My life as an artist.
- Guitarist and vocalist since 1963. For the past 20 years with the Prozac Mtn. Boys, a bluegrass band still active in northwestern Washington
- Theatre professional and educator for 43 years – beginning in 1967 at Center Stage in Baltimore, Md and continuing in various cities and venues. I retired in 2010 after 26 years as the director of the Drama Program at Skagit Valley College. I currently work with Stone Towne Theatre, a production company in Bellingham.
- Visual artist since 1998 as a painter and, most recently, a print maker. Past president of Skagit Artists.
My life as an artist has alwys been supported by excellent teachers. My painting teachers have been Mitsuo Kakutani and Colleen Hoffenbacker. Mitsuo was my first teacher and we worked together for the 1966-67 academic year. Mitsuos’ work leaned toward the abstract in a very flat 2 dimensional style and his teaching was clear and consistent – the process of the painter is to organize mass, shape and color into a composition that will engage the viewer. He also taught me the following 4 principles that have become a foundation for my work regardless of medium:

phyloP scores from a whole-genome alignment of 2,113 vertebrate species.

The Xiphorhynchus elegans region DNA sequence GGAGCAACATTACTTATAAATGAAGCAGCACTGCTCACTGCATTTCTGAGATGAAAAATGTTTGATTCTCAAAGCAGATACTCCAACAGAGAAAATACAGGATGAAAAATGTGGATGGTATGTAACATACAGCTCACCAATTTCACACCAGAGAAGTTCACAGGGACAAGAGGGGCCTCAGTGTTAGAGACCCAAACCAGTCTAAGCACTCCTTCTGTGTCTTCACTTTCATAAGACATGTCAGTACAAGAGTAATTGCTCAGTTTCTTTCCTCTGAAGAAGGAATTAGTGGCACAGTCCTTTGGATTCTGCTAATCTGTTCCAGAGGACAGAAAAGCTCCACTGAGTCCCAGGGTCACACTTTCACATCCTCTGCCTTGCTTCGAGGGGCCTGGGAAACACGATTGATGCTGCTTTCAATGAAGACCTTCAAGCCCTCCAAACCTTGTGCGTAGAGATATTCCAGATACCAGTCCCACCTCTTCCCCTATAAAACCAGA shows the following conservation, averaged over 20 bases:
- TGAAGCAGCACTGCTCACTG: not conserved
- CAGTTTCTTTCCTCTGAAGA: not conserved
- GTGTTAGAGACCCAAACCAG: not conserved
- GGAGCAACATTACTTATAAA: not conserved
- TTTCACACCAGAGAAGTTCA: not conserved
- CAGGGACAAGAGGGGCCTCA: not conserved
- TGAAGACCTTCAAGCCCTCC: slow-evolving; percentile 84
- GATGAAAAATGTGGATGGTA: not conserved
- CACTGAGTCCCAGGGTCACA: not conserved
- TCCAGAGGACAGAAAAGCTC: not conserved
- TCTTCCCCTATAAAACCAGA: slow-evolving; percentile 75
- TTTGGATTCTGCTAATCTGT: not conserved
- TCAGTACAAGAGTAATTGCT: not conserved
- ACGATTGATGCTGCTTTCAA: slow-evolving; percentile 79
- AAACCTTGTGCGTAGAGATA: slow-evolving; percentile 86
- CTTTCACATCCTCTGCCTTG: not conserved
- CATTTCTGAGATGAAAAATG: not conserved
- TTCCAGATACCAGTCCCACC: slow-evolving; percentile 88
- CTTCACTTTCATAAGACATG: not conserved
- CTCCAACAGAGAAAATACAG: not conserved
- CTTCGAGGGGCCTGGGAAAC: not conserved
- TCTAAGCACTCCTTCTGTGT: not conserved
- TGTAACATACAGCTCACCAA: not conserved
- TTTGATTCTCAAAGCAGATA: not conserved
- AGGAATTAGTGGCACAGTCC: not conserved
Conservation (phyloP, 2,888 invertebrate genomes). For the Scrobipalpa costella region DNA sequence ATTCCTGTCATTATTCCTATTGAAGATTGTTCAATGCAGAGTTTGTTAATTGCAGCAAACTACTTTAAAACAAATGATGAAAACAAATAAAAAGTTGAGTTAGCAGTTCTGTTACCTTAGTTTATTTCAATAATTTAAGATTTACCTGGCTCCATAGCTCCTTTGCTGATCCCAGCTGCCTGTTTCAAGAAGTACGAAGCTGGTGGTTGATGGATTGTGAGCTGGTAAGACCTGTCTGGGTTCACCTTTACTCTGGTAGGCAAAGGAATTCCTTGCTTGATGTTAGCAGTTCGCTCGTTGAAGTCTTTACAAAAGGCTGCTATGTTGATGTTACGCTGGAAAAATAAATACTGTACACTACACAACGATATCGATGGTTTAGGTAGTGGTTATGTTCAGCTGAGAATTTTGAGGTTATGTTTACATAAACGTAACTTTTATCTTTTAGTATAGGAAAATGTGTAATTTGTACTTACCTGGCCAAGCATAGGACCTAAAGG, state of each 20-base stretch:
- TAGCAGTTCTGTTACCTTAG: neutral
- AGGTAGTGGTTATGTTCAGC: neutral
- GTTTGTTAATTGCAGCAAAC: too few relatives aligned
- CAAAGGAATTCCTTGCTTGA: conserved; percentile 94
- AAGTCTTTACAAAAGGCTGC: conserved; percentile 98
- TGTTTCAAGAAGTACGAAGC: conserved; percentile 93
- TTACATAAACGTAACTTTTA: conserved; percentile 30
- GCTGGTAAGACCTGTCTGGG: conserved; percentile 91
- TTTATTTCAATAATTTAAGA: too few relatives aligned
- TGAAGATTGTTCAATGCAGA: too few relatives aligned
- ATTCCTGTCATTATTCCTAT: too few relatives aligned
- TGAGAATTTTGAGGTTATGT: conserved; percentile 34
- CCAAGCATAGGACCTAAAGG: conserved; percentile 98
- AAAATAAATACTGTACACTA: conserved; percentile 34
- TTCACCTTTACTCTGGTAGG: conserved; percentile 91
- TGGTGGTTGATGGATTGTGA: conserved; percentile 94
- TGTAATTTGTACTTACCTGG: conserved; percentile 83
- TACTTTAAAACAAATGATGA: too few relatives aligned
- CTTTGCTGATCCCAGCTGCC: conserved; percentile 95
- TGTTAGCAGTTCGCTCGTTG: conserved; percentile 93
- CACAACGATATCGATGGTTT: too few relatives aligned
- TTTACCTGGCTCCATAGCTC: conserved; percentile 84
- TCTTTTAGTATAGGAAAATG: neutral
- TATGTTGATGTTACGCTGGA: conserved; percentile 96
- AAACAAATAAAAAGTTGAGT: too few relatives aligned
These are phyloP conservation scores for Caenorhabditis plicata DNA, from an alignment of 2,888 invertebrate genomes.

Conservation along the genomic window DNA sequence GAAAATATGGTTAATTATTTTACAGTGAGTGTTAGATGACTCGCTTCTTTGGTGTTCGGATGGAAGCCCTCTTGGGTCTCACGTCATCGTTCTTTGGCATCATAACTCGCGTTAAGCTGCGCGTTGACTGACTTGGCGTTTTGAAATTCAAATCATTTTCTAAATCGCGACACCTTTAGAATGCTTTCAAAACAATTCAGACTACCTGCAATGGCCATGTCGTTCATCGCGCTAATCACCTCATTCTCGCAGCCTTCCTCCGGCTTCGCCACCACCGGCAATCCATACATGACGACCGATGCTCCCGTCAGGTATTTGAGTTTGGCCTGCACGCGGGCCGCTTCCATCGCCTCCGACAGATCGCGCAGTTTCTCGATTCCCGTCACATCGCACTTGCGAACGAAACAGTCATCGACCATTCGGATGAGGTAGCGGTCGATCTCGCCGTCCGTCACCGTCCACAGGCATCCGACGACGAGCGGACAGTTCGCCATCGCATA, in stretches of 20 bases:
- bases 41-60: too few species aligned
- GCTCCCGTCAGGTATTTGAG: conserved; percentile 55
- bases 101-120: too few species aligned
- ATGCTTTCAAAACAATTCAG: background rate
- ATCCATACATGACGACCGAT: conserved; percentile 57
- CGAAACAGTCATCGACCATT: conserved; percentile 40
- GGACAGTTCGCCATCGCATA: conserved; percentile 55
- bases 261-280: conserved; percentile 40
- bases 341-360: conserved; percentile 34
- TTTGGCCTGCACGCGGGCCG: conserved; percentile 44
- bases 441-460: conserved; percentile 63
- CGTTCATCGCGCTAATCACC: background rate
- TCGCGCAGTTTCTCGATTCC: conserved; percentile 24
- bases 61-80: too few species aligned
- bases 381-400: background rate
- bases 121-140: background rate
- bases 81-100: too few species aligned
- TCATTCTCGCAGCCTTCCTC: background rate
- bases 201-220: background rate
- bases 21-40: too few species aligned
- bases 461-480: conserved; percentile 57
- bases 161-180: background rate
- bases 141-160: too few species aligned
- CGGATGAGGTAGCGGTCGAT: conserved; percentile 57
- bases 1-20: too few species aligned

- creating art is a process of making choices – the most important of which, perhaps, is when to stop.
- all art is ultimately collaborative – the nature of the collaboration differing in each art form
- you must become adept at manipulating the elements of your medium in order to create art that is engaging.
- inspiration and spontaneity must rest on a foundation of technique and discipline.
Colleen Hoffenbacker is a classically trained painter living in Bellingham. She was my second teacher – 40 years after my first. Over the course of 4 years we worked on technique, primarily in oils. She observes and works in amazing detail and helped me bring the detail out of my own work. The realistic techniques she taught me changed all of my work, making it more detailed, complete and engaging. I discovered as we worked that when painting in a realistic manner I am an impressionist.